Oracle just released a study on challenges for utility companies when moving to smart grids, i.e. implementing some intelligence in monitoring customer energy consumption and providing consumption based differentiated tariff options.
There is a general hype about the possibilities of utilities smart-grids in the Internet industry. So the summary of the study triggered some thoughts with a perspective of the telecommunications industry.
Looking at the responses this is (1) almost completely about technology and (2) about saving or reducing costs. The technology is about installing smart meters at the consumer to give the more and flexible tariff options in order better control energy consumption.
What is almost completely missing from the discussion is the question of the underlying business model for smart grids beyond pure cost savings. This surprisingly is similar to the rise of IP technology and the Internet for the Telecommunications industry. So how could there be a business model:
- The Google approach: open the smart meter information with an API so that other could mesh-up and build applications on top of it. How could the information about the usage be used to create value for others?
- The Apple approach: create a convincing, end-to-end application around the smart meter that every consumer would want to have.
The second point that is interesting is the proposal of the executives of how to move forward: sharing best practices, developing an information architecture and developing standards. Compared to Internet companies like Google, Amazon, Twitter, etc. who take the opportunity and run, established companies, in the telecommunication industry and here in the utility industry ask for standardization. The basic approach here is to reassure one another what the right way forward is, but other just take the action and eat the lunch.
So it will be interesting to see who will take up the ball and come up with a clever business around smart-grids and utilities.
What happens to your business model if limitations are removed or flexibility added ?
Listening to the now freely available audio version of Chris Andersons book “Free” I realized that this is not about whether you charge for your product or not, but has a far more fundamental implication for all owners of a business model.
As Chris has outlined in his book there are many different ways to make money based on “Free”. The challenge for any business however is to pick one and before that start thinking about the business model.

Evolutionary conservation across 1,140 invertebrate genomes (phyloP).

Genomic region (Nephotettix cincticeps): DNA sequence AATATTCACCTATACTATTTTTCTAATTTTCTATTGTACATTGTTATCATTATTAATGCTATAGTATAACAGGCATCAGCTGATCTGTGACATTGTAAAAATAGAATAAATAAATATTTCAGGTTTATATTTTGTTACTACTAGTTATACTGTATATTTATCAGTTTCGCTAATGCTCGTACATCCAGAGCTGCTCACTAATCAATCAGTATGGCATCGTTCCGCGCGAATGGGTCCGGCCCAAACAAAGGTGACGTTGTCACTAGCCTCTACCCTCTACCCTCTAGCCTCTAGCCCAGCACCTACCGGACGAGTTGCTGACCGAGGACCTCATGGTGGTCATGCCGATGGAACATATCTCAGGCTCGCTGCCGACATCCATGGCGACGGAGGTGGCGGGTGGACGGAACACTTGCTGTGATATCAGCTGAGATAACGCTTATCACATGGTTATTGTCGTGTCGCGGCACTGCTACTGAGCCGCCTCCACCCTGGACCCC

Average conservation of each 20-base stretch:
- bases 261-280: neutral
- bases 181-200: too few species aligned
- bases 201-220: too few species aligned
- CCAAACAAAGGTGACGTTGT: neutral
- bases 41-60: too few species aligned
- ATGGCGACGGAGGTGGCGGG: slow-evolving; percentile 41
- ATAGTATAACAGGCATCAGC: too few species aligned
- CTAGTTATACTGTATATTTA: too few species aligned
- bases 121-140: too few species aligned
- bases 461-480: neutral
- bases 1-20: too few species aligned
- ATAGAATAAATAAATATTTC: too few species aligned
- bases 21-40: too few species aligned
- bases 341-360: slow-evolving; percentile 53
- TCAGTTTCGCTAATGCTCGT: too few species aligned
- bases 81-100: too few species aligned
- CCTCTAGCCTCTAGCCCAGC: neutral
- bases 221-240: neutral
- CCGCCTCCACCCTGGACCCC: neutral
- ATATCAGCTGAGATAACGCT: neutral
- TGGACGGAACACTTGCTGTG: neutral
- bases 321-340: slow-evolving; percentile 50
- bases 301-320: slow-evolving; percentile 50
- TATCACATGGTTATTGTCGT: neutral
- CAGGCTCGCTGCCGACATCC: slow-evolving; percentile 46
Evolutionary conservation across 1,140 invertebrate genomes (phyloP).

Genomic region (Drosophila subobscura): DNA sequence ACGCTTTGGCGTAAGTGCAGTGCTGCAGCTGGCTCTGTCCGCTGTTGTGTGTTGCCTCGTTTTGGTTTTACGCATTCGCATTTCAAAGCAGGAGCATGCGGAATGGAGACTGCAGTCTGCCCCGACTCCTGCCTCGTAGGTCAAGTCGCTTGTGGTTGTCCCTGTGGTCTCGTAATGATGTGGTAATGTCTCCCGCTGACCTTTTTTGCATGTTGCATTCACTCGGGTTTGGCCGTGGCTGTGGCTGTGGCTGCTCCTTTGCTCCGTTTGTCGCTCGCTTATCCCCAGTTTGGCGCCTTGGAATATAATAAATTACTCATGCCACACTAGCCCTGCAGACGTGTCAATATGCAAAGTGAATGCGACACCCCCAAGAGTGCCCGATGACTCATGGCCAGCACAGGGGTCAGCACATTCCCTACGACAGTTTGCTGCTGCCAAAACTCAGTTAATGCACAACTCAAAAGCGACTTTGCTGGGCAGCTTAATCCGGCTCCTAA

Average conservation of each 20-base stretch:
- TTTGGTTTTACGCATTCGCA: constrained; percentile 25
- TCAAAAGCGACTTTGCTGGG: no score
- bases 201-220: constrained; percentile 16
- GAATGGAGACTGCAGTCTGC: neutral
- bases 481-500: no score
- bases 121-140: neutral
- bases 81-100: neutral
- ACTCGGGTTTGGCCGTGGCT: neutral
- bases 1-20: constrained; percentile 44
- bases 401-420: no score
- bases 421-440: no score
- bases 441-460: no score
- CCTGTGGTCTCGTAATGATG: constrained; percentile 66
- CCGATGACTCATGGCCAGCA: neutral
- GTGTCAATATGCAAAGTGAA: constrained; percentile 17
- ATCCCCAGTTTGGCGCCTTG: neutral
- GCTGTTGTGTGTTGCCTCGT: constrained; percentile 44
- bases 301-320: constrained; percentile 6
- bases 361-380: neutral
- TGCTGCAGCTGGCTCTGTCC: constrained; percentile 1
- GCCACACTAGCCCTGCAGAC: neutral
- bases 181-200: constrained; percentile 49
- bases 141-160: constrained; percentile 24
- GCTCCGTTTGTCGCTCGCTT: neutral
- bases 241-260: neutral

This reminds me of the time when the legislation of shop opening hours was changed in Germany from a very limited model (Monday through Friday, 7.00 to 18.30, Saturdays, 7.00 to 14.00) to an extended one (Monday to Saturday 6.00 to 20.00). With the previous hours it was possible to open the shop almost all the available time or at least there were the standard hours of 9.00 to 18.30. Now, suddenly shop owner were forced to make decisions. Should we open later so that it would be easier to close later? Does it make sense to open until the last possible time? When is actually the best time for our business? How to organize shifts in line with customer demand? Especially owners of small or mid-sized shops had to make decisions here and you could clearly see that they were not used to this kind of business (model) thinking.
Now with “Free” as an option or competitive threat, the same kind of considerations are suddenly necessary, where previously the model was simple: you sell a product and the customer pays for it.
Business models for Location-based services and advertising have been discussed for the last decade and the “standard” example is: someone walking in the city and getting messages, ads, promotions from shops, bars or restaurants or information about friends close by. Most likely in most cases this will be annoying, e.g. when being late for a date or in a hurry to catch a bus.
Now here comes along a new set of location-based social services like foursquare, gowalla, brightkite, etc. Instead of using any automatic location update mechanism they use “check-in” for the user to actively trigger the change of her location information, e.g. when entering a bar, restaurant or home. Additionally they have concepts for social networks, friends and bonus, loyalty programs for partners like bars, restaurants, shops.
The essential part of the service, however, is the “magic” moment of the “check-in” at which the user actively engages with the service. At this point she is ready to receive updates about friends as well as messages and information about interesting points at this location. For example leaving the plane in an unknown city I would be ready to get recommendations for cool restaurants or bar. This is the point where advertising could be added without being annoying and ignored. The same approach that makes ads so efficient in Google search.
So the key for the business model for location-based services is not knowing the location of the user, it is getting the user in a state where she is willing to accept messages.